The Best in Failure

John Haber
in New York City

Hype and Fear: 2015 in Review

Every year, I say that I will avoid a ten-best list. And once again, I cannot resist looking back.

Listicles annoy me anyway, but they also go against my whole idea of criticism. I want to draw you into art not by telling you who is naughty and nice, but by describing it and teasing it out. So how about this year I tease you instead with failure? Doris Salcedo's Plegaria Muda (Alexander and Bonin, 2008–2010)

1. Best show I failed to review

I can fool myself into thinking that I can cover it all, but sometimes I never find the words. And hands down, this one goes to Alma Thomas in Chelsea. She may not have pushed painting to its limits, but she pushes a brush against canvas repeatedly, for her signature compositions. They stand uniquely between the open spaces of Joan Mitchell and the grids of Minimalism.

The year derived much of its punch from black artists, too, many just as exhilarating. Forget the pandering and ego-tripping and of Kehinde Wiley in Brooklyn. Start instead with a show questioning what counts as black or white art at the very same gallery as Thomas. Other highlights include the entirety of Jacob Lawrence's The Migration Series, together again at MoMA. They include, too, Lorraine O'Grady and Charles Gaines at the Studio Museum in Harlem, Gordon Parks on the Lower East Side, geometric abstraction by Stanley Whitney and Odili Donald Odita, and Archibald Motley as the very first loan show at the new Whitney Museum. And there is more to Thomas than repeated brush marks.

Runner-up might well go to another African American, for I have not made it to Philadelphia for Normal Lewis, at least yet. At least he had his due alongside Lee Krasner, at the Jewish Museum just this last winter. Somehow I also failed to mention Roland Flexner on the Lower East Side. A pairing with bronzes from Edo period Japan proved insightful, but Flexner's small studies in ink stand alone as fluid spaces with the rigor of black on black and the delicacy of a bubble.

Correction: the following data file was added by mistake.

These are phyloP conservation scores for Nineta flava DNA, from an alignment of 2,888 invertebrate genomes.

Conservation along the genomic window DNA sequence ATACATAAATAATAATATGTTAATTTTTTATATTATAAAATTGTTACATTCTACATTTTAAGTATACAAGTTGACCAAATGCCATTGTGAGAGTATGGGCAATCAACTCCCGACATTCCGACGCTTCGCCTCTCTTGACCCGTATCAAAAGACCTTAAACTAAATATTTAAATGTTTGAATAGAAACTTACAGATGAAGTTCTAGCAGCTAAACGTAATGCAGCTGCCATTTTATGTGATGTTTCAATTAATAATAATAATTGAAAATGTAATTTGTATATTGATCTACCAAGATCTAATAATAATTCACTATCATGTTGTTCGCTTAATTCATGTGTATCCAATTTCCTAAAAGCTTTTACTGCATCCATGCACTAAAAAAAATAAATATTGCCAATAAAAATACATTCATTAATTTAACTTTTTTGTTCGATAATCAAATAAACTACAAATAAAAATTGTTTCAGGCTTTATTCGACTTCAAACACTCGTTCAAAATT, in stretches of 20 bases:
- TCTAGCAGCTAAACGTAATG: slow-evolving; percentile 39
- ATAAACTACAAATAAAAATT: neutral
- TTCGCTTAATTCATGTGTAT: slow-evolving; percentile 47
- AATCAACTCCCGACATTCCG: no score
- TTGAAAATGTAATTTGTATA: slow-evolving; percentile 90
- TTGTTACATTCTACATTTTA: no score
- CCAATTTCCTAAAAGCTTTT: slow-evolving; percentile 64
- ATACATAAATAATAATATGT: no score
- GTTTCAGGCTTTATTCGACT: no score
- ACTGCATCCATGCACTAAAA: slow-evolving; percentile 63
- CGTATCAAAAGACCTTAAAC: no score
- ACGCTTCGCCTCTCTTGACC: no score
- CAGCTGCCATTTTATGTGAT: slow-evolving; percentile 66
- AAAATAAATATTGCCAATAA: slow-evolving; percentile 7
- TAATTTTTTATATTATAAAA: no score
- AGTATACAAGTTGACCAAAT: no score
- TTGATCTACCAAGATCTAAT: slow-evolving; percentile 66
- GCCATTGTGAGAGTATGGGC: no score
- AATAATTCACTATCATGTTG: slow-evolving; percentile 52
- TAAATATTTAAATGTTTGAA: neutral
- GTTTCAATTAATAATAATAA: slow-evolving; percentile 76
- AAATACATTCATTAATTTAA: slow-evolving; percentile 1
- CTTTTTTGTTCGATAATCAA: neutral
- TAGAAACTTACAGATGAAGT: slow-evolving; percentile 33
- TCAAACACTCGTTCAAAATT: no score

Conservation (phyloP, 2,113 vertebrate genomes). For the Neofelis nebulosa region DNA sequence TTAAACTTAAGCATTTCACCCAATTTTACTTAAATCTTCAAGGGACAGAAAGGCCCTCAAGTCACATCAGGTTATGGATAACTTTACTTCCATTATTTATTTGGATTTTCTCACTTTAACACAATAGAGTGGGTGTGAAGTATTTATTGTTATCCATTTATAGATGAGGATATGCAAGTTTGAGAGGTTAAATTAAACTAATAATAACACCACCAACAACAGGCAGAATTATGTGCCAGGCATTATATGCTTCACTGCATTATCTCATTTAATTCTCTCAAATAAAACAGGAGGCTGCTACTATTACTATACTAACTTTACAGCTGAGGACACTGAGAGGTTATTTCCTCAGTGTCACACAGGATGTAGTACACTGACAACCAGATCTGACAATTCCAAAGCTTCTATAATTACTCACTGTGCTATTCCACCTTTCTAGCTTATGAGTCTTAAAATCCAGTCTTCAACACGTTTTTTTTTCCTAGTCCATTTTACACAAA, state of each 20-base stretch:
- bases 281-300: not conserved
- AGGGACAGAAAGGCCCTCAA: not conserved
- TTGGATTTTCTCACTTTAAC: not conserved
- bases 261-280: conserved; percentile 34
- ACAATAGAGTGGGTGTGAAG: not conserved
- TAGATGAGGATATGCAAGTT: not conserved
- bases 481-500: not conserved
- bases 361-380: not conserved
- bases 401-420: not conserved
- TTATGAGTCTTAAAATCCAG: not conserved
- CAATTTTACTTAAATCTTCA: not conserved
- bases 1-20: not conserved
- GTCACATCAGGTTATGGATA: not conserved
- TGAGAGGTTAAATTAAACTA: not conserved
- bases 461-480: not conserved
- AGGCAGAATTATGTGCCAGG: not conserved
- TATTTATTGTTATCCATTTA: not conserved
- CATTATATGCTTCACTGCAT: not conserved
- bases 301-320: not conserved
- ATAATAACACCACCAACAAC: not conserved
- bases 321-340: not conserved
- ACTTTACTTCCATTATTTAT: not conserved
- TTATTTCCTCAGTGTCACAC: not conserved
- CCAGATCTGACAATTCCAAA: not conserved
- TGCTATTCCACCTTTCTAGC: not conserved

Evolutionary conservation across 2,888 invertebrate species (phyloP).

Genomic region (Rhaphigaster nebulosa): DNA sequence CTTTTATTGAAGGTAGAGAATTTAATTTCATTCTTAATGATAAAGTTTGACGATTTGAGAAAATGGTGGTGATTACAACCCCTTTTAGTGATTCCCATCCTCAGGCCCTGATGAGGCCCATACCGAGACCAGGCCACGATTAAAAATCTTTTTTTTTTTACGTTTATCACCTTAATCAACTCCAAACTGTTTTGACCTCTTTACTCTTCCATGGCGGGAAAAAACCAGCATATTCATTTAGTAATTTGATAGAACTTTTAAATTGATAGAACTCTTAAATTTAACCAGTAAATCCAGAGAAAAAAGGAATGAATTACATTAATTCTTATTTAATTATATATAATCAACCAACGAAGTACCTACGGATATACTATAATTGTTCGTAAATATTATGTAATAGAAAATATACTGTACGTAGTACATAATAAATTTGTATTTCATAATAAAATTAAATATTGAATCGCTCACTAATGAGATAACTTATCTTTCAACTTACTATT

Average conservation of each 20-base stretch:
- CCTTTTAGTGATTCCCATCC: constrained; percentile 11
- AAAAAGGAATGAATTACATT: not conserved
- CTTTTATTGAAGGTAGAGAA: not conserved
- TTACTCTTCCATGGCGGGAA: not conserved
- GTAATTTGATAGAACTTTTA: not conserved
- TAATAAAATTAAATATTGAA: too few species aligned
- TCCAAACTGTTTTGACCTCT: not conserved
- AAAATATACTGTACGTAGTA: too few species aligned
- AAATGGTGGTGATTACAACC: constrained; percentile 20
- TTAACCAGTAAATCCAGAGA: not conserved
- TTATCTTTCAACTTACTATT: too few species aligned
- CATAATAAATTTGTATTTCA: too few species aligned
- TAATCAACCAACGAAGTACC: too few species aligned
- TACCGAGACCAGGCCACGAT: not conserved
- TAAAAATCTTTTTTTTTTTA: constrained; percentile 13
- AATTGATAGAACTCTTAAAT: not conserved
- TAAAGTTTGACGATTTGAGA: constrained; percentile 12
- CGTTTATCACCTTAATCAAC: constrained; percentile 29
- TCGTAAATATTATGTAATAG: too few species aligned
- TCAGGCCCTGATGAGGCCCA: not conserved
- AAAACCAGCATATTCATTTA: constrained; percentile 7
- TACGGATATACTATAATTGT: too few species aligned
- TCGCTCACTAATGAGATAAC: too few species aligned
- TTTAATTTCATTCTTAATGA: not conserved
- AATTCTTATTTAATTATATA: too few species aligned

2. Best uglification project

Again, a no-brainer, the new Whitney Museum by Renzo Piano. The building that everyone loved to hate finally opened, with an eye-opener.

Of course, critics are take in by the splash of a new museum as much as anyone. They gushed over MoMA in 2004, for all its lost mission and wasted space, and the New Museum on the Bowery, for all its unsuitability for the display of art. And make no mistake: the Whitney still looks institutional and oppressive from the outside, especially from the north. I still miss the Whitney's former home on Madison Avenue, soon to be the Met Breuer.

Renzo Piano's plans for the Whitney downtown (Renzo Piano Building Workshop, 2010)Yet it quickly fit in with its neighbors—and crowds have embraced it. It also nestles nicely into the High Line, thanks in part to terraces for sculpture. And that initial impact looks likely to last, thanks to spacious but flexible galleries. Already they have enhanced a small retrospective for Motley and a huge one for Frank Stella, following a museum-wide display of the permanent collection.

For a runner-up how about instead the worst beautification project? I mean the relentless march north of the High Line, along with its relentless march of tourists. Jerry Saltz takes it as emblematic of the decline of public spaces for art into private enclaves, and a cultural center in the Hudson Yards still to come could well prove him right. Just bear in mind that art is often private property, like the Whitney, and it survives.

3. Most overblown fear

This one is also the most over-reported news, because it is news that the public can readily envy and understand. I mean auction prices and pricey galleries to match.